This Christmas tree star has survived more than 50 years, and is the subject of the Spirit of Christmas writing contest submission by Williams Lake resident Sheila Wyse. (Photo submitted)

This Christmas tree star has survived more than 50 years, and is the subject of the Spirit of Christmas writing contest submission by Williams Lake resident Sheila Wyse. (Photo submitted)

SPIRIT OF CHRISTMAS: The most memorable Christmas gift

That glass star ornament has lasted more than 50 years

A husband at UBC and a new baby son meant there wasn’t a lot of money for decorations in 1966, our first Christmas together. We lived in a small apartment on Sixth Avenue in the Kitsilano neighbourhood of Vancouver.

It was barely big enough for the three of us, much less a Christmas tree.

With no tree in our tiny apartment my mood soon reflected the dark December days.

I tried my best to make the tree-less living room festive but I had to admit — to myself anyway — that it just wasn’t the same without a Christmas tree. I just wasn’t feeling the Christmas spirit.

Then late one rainy afternoon my husband arrived home from his university class with a Christmas gift for me ­— a small evergreen tree. Since it was barely five feet high he’d got it for a dollar at a tree lot by his Broadway bus stop and thought he’d surprise me. But now what would we do for decorations?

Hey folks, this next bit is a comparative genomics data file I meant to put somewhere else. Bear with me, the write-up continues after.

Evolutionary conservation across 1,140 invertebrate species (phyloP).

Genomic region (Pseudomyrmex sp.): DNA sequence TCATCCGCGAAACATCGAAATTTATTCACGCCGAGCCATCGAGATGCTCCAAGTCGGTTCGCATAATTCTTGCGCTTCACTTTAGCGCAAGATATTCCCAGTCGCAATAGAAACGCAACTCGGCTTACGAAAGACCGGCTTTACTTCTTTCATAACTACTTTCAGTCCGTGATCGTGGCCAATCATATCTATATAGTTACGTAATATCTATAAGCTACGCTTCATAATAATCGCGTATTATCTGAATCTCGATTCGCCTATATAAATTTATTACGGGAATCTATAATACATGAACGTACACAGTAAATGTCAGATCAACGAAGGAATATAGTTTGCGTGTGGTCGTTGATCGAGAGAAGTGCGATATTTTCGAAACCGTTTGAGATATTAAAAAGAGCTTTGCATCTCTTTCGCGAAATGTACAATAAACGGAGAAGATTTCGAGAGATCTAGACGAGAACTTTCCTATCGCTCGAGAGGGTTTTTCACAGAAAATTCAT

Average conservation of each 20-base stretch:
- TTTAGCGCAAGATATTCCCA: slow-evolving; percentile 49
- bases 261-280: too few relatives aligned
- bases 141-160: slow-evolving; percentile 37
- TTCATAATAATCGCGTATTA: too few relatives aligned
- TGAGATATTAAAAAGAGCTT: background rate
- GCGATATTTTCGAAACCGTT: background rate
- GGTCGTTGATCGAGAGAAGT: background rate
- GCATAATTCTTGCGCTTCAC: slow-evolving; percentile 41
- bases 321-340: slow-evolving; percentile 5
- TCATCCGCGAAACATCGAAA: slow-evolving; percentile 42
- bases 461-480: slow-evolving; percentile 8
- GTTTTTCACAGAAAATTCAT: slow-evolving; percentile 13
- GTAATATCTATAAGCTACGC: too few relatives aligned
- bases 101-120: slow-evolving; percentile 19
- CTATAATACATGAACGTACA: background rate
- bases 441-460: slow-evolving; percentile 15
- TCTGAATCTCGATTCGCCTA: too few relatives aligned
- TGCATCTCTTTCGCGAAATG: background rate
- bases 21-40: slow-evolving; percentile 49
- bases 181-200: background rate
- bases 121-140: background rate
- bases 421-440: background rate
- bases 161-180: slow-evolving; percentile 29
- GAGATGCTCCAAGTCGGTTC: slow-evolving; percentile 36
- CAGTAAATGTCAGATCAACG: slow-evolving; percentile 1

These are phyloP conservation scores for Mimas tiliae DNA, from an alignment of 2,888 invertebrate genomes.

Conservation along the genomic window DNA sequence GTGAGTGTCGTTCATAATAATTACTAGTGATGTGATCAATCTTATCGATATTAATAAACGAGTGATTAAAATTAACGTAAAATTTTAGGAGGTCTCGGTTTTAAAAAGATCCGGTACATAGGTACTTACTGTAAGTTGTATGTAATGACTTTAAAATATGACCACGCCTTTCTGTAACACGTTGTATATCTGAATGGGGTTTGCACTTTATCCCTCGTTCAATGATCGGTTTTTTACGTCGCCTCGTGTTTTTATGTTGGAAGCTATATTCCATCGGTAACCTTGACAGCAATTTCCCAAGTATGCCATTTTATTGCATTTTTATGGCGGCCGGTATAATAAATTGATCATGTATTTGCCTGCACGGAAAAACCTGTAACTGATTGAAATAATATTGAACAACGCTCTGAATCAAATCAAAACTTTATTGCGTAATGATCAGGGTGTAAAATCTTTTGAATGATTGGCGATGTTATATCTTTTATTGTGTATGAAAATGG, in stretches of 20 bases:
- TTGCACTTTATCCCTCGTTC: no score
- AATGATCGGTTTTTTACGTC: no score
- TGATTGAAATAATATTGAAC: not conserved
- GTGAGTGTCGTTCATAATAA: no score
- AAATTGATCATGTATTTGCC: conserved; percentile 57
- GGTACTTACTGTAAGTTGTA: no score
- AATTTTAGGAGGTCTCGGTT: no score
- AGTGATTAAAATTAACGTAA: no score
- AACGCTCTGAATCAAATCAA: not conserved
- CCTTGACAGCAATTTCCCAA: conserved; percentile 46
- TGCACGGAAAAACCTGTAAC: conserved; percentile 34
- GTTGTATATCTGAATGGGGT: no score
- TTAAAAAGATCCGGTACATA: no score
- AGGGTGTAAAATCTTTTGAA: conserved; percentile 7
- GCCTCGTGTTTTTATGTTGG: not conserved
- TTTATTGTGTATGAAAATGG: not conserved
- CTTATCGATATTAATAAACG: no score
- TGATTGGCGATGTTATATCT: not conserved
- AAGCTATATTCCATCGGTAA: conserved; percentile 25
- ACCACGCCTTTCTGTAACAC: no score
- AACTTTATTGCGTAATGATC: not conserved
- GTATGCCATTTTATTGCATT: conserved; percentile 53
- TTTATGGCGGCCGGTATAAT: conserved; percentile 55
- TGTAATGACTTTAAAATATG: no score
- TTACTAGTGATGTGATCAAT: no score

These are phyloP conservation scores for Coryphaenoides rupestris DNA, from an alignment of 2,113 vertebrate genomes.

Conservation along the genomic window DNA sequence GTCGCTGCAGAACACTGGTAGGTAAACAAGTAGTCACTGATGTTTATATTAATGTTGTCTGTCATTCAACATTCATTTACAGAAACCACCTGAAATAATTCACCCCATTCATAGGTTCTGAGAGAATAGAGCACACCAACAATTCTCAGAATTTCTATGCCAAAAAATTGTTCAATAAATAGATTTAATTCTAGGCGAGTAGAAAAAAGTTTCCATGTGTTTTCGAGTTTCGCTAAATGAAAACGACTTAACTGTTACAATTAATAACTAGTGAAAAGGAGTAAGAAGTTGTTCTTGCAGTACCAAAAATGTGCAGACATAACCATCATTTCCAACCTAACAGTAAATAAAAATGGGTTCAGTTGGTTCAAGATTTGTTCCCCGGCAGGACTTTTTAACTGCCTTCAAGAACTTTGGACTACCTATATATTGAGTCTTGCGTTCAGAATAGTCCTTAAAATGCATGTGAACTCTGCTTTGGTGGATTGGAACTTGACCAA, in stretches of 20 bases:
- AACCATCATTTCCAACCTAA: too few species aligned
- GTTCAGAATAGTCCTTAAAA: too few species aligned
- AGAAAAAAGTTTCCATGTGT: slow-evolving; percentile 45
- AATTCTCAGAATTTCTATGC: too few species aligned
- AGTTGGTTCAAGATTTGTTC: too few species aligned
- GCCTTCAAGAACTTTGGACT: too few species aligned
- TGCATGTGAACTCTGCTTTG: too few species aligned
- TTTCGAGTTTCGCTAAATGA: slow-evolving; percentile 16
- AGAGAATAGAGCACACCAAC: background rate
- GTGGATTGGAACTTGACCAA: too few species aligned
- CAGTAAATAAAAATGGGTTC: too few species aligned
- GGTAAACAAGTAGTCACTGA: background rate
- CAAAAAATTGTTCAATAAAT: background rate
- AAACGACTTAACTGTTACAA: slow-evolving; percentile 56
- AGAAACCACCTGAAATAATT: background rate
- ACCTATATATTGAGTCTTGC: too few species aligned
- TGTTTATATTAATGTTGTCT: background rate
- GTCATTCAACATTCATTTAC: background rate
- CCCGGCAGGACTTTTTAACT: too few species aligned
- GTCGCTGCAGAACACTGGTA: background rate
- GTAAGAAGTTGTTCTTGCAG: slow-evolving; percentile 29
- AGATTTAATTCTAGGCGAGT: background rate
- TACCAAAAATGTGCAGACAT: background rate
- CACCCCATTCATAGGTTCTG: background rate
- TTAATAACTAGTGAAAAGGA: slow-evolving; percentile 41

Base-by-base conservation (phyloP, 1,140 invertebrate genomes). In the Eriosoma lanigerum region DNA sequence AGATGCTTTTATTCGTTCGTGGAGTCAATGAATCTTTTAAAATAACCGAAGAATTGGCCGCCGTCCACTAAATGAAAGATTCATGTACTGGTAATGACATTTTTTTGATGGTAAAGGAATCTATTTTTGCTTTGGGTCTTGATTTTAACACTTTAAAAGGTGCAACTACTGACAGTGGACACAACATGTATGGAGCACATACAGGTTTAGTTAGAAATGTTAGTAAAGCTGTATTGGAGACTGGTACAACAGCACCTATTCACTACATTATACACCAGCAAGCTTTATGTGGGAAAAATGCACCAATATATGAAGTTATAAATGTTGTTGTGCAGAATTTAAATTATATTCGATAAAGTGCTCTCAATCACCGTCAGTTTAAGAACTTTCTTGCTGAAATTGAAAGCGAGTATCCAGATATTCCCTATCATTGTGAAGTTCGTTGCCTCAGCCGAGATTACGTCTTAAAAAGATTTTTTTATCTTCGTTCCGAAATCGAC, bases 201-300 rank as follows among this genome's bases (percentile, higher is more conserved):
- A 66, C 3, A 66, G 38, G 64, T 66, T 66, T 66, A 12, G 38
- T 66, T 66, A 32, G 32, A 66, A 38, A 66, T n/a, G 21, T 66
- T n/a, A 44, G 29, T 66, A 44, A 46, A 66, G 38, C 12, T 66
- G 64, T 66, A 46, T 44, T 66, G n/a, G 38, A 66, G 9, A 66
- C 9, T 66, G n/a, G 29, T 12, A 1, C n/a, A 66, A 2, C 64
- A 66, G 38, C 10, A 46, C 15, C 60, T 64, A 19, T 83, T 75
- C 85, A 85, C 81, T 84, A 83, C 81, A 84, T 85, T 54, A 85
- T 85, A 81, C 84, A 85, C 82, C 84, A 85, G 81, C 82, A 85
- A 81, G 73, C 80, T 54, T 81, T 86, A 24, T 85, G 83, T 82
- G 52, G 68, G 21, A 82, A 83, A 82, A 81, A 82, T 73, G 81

Bundling the baby into his stroller we headed down to Fourth Avenue.

Passing the hippie shops selling tie-dyed shirts and Seeds of Time posters, we stopped in front of Thompson’s Five and Dime Variety Store. Wandering the narrow aisles we picked up a few strings of lights, some shiny glass balls, and the wonderful tinsel of the day — shiny, thin, foil strips that draped beautifully and didn’t cling to your clothes every time you walked by the tree.

READ MORE: A very, merry virtual COVID Christmas

Looking around for a tree top ornament took a while as we debated the merits of the foil star or the gaudy angel.

We finally decided on a glass bauble resembling a stylized star.

At 49 cents it was clearly a bargain and although it was very thin glass we were hoping it would at least last the season.

Well that glass star has lasted more than 50 years.

It survived toddlers, teenagers, and the year my husband’s back seized up and he fell headlong into the tree. The children joked about that ornament every year.

They and their dad agreed that it would be best if mom put the star on the top because she could only blame herself if it broke.

While we had hoped it might last a year, that tree topper has survived a long, long time.

This year we celebrate our 54th Christmas together and my husband has, in that time, given me many lovely gifts.

But none have been as memorable as that first little tree and the star that still shines from its place at the top.

Sheila Wyse was selected as the winner of the Spirit of Christmas writing contest 19 and older category.

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Sheila Wyse (Photo submitted)

Sheila Wyse (Photo submitted)

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